TREIGER: Oh good, okay. So I liked your phrase David, evil cowards, because that certainly can be the case. So the question would be this: it seems to me that if we want to root out this extremist expression that we have to eliminate the Caliphate in the place where it exists, because the Caliphate is what a loyalty oath is given to by the Muslim jihadist. And as long as the Caliphate is in operation, they’re going to keep coming here one way or another, coming to Europe one way or another and this scourge is not going to be defeated, we have to go into the nest, destroy the nest, and destroy the Queen. Would you say that someone who wouldn’t support that would be another kind of evil coward?
DAVID: Here’s the thing: firstly, we have to acknowledge that Islam cannot be reformed. Because of the way Mohammed wrote it, any Muslim who suggests any changes to Islam should be killed. So it’s sort of a circular reasoning but it nevertheless works, it’s worked for fourteen hundred years. What we need to do is we cannot change Islam and we cannot destroy Islam, we can only protect our own civilization. So what we need to do is keep Islam out of America, keep a safe haven here. Any Muslim that wants to leave Islam can come here safely and not worry that the other Muslims will kill them, which is the penalty for leaving Islam. And as far as the Islam that’s all elsewhere in the world, we should try to contain it as much as possible within the lands that has [phonetic] already destroyed, but we cannot allow it to spread to the rest of the world and destroy the rest of the world. We cannot pick and choose which Muslims come here. There is a study that anyone can find on the Internet, and I don’t know the author but he goes through what happens all through history in every case, as there’s 2% Muslims, 5%, 10%, 25%, 50%, it will be no different in America, and once there’s 50% Muslims in America, they’ll just eliminate the Constitution. We won’t have any rights that we lost long ago anyway —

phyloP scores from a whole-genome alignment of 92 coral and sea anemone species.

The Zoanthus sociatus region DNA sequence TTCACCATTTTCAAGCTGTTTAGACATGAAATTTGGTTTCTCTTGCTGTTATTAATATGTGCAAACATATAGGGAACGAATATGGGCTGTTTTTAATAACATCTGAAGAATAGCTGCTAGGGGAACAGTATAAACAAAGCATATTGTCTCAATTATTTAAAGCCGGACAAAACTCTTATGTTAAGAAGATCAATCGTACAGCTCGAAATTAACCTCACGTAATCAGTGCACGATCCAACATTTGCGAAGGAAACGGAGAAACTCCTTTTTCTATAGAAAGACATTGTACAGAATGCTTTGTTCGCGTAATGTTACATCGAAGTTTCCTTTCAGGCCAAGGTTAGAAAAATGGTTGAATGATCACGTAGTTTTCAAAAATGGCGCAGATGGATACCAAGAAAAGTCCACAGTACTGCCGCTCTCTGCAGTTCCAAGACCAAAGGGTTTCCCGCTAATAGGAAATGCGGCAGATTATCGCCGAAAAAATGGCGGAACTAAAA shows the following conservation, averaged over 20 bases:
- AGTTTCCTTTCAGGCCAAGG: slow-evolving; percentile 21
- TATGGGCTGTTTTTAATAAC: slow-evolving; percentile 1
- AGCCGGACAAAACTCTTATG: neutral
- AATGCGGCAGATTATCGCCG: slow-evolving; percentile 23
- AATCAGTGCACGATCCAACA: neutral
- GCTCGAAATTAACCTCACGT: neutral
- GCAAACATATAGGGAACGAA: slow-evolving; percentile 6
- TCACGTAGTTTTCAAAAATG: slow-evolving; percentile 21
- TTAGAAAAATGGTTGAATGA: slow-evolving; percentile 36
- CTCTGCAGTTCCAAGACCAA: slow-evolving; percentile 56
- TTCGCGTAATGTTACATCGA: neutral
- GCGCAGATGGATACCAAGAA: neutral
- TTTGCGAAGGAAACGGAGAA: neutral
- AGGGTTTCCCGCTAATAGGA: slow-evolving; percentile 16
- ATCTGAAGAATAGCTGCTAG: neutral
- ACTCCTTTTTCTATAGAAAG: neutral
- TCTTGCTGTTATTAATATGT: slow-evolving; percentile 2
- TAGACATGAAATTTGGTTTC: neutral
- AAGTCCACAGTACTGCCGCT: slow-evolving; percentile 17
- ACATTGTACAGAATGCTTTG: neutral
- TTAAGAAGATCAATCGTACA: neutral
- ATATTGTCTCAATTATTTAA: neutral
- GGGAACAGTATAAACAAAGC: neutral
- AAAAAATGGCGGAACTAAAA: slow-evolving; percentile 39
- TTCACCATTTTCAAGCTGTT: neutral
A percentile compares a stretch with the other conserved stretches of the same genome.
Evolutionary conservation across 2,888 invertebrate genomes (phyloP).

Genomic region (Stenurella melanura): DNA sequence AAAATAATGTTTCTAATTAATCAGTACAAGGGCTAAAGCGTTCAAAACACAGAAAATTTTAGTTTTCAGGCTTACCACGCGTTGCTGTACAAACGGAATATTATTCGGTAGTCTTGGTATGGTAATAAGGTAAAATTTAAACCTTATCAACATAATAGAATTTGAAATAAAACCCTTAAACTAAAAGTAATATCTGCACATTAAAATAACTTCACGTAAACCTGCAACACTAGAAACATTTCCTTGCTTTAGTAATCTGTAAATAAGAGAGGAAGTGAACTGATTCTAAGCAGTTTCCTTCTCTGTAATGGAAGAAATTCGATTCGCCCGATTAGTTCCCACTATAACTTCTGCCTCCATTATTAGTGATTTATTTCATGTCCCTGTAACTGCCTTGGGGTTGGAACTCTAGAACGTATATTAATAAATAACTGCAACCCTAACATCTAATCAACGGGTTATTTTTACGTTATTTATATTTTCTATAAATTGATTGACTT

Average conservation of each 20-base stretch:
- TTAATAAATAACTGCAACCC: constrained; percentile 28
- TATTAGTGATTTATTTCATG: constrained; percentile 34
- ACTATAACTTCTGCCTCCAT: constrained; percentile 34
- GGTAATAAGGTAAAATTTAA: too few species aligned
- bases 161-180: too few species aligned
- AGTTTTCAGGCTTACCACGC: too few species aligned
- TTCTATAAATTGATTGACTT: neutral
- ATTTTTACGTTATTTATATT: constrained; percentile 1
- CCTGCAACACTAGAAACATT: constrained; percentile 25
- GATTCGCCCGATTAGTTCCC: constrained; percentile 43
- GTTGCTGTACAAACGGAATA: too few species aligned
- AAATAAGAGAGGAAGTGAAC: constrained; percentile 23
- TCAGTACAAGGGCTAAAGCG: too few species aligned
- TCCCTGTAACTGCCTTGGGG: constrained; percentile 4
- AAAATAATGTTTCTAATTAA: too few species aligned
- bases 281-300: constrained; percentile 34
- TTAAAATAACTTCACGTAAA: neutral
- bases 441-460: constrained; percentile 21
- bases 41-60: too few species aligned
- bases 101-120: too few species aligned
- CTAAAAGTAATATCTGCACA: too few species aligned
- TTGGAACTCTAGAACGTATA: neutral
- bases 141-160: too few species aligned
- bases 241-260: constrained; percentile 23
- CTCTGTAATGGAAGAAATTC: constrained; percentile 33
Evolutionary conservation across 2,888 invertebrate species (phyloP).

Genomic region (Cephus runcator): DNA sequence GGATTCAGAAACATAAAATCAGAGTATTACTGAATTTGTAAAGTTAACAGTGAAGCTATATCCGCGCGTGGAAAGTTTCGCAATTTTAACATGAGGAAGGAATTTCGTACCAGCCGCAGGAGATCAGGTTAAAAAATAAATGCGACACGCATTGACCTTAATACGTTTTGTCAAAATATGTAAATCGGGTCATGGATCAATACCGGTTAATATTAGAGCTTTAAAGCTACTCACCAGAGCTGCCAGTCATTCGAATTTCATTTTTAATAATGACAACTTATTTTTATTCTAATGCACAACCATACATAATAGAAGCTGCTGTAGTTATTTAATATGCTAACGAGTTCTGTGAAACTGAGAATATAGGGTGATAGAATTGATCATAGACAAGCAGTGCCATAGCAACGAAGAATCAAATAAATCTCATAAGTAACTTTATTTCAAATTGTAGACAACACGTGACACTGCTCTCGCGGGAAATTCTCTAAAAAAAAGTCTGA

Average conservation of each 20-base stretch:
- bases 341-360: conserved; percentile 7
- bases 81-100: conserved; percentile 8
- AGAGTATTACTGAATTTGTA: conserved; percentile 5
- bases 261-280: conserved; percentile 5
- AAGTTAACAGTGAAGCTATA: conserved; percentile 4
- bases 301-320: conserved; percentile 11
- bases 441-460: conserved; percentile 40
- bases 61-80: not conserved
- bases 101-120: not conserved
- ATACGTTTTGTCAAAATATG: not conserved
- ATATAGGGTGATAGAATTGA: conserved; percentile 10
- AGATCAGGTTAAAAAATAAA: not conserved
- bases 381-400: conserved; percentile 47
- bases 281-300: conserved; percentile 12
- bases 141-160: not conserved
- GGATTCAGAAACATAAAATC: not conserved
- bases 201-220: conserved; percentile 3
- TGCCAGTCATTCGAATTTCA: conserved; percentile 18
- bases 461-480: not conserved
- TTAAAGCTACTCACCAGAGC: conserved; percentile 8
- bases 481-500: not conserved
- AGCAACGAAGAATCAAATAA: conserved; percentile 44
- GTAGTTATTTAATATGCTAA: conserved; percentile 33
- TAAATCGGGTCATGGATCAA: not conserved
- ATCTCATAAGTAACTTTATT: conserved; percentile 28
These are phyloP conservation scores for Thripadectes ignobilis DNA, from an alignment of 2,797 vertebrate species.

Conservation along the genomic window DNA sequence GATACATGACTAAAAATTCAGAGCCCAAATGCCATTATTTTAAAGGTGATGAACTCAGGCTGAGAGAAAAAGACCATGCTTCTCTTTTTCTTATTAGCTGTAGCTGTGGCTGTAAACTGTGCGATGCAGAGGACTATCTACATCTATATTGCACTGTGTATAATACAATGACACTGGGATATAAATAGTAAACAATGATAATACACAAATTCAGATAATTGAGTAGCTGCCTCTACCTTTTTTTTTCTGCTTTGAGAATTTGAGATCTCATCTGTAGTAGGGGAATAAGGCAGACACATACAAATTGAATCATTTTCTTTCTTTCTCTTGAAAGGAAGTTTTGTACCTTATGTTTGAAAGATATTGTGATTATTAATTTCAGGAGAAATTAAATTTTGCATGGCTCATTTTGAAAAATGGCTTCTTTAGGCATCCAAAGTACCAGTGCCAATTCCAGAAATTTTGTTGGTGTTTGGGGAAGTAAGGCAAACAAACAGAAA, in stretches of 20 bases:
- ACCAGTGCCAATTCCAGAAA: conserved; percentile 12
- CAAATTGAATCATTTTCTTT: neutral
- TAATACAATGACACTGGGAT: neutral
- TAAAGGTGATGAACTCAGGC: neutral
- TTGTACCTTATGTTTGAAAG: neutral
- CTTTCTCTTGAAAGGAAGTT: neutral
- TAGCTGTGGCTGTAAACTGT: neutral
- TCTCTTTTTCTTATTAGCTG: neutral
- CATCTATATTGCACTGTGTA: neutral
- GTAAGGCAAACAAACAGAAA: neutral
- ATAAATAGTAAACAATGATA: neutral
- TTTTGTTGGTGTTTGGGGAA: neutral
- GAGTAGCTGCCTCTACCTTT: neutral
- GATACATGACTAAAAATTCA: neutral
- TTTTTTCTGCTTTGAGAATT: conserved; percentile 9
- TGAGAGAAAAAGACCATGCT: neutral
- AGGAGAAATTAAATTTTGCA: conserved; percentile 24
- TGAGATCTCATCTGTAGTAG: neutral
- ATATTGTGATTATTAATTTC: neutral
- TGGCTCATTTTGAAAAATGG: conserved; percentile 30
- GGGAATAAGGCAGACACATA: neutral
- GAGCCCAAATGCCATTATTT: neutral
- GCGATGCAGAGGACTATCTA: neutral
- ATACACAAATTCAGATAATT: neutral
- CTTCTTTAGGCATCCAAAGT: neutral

SENGENBERGER: Yeah, I don’t see that in the United States we’re going to end up with 50% Muslims. We are —
DAVID: Here’s why it happens Jimmy. People are born into Islam and you can’t leave it, so it can only grow. Christianity, when a kid reaches the age of eighteen, they can say I don’t want to be a Christian and walk away. But you can’t do that with Islam and so it grows wherever it is.
SENGENBERGER: Marv Treiger, what do you think?